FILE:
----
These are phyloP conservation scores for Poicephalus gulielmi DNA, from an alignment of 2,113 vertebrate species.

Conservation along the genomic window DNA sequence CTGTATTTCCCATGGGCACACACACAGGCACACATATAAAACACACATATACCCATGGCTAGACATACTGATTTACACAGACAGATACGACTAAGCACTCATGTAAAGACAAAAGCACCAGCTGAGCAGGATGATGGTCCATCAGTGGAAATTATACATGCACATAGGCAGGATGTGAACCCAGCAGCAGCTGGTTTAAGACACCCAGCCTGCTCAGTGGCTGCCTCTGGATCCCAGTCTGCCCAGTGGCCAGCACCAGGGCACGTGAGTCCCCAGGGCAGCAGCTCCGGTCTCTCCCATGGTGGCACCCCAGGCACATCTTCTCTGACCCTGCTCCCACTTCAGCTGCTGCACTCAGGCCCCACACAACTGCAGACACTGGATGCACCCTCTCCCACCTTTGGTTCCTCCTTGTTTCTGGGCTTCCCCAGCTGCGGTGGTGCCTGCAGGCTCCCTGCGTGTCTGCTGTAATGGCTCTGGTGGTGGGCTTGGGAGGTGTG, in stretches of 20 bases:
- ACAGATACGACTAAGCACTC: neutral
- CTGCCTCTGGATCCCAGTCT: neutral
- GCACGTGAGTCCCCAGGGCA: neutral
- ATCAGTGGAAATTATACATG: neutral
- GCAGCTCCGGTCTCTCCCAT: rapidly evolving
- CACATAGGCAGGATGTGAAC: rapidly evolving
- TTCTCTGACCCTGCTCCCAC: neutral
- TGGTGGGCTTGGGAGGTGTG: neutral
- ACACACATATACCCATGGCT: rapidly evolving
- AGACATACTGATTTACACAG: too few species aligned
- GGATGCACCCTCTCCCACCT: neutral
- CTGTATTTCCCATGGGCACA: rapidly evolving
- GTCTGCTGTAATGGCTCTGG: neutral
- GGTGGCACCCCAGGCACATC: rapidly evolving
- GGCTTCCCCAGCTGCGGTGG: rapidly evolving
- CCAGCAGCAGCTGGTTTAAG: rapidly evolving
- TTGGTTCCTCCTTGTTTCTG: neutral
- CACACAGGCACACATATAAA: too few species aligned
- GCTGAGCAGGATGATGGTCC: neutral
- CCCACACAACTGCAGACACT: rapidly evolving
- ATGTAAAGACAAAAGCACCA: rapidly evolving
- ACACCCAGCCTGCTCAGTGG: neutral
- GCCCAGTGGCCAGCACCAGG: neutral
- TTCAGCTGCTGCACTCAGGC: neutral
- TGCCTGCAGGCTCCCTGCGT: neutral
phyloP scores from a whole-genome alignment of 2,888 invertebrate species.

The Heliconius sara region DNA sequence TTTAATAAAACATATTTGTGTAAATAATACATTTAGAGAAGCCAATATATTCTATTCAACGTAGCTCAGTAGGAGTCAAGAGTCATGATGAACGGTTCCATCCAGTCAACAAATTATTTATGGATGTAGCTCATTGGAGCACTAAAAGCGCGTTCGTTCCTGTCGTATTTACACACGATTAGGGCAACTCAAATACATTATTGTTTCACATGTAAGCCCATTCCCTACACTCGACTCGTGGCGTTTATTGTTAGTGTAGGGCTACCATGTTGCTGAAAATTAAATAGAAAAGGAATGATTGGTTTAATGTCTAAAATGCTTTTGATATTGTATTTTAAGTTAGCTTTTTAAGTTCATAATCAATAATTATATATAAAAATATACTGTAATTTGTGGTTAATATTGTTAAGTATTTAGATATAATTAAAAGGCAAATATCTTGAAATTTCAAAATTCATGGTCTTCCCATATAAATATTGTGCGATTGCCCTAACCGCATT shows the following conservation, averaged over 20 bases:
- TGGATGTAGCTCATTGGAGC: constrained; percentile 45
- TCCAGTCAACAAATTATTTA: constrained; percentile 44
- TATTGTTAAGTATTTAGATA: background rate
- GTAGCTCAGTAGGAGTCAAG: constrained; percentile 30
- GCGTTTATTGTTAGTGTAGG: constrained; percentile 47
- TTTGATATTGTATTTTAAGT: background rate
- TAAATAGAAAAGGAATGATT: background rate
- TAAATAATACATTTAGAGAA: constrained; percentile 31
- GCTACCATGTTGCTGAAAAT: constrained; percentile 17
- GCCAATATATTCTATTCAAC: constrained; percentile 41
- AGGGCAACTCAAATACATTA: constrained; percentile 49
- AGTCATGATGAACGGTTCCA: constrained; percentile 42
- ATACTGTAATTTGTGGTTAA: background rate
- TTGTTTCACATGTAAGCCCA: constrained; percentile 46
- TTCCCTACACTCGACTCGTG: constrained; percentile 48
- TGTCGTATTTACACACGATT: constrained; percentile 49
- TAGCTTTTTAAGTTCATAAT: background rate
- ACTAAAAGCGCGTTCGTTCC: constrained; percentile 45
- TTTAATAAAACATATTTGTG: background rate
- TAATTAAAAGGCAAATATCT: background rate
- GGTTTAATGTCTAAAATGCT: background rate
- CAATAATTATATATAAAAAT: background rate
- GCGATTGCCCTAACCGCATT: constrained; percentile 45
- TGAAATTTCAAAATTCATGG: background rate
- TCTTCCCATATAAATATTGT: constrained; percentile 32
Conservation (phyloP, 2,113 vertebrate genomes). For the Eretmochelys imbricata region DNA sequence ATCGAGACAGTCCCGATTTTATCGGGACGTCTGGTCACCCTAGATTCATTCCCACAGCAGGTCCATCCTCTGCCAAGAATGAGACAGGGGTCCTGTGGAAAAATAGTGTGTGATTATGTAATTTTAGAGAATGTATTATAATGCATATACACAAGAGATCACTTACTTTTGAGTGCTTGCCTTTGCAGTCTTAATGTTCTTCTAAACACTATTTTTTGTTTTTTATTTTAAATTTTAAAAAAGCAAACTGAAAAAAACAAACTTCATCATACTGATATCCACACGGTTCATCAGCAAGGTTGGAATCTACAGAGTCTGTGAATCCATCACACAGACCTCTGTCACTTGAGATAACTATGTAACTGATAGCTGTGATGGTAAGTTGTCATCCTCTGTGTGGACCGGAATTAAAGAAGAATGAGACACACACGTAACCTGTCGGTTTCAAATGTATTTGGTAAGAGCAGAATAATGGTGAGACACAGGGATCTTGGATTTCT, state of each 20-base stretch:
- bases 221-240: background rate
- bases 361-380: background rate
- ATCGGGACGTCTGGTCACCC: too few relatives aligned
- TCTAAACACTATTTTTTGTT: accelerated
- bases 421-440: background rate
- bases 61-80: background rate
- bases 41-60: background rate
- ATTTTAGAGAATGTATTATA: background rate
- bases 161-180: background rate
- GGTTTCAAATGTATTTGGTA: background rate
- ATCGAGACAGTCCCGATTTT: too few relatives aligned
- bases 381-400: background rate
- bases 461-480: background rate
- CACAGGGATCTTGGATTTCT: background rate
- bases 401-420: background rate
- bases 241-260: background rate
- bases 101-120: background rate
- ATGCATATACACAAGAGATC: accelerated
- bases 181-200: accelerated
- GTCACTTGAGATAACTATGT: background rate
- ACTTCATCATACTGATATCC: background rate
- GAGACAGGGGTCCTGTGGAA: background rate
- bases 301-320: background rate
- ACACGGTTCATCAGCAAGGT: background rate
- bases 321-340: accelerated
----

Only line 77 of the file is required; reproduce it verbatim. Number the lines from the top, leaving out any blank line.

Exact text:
- GAGACAGGGGTCCTGTGGAA: background rate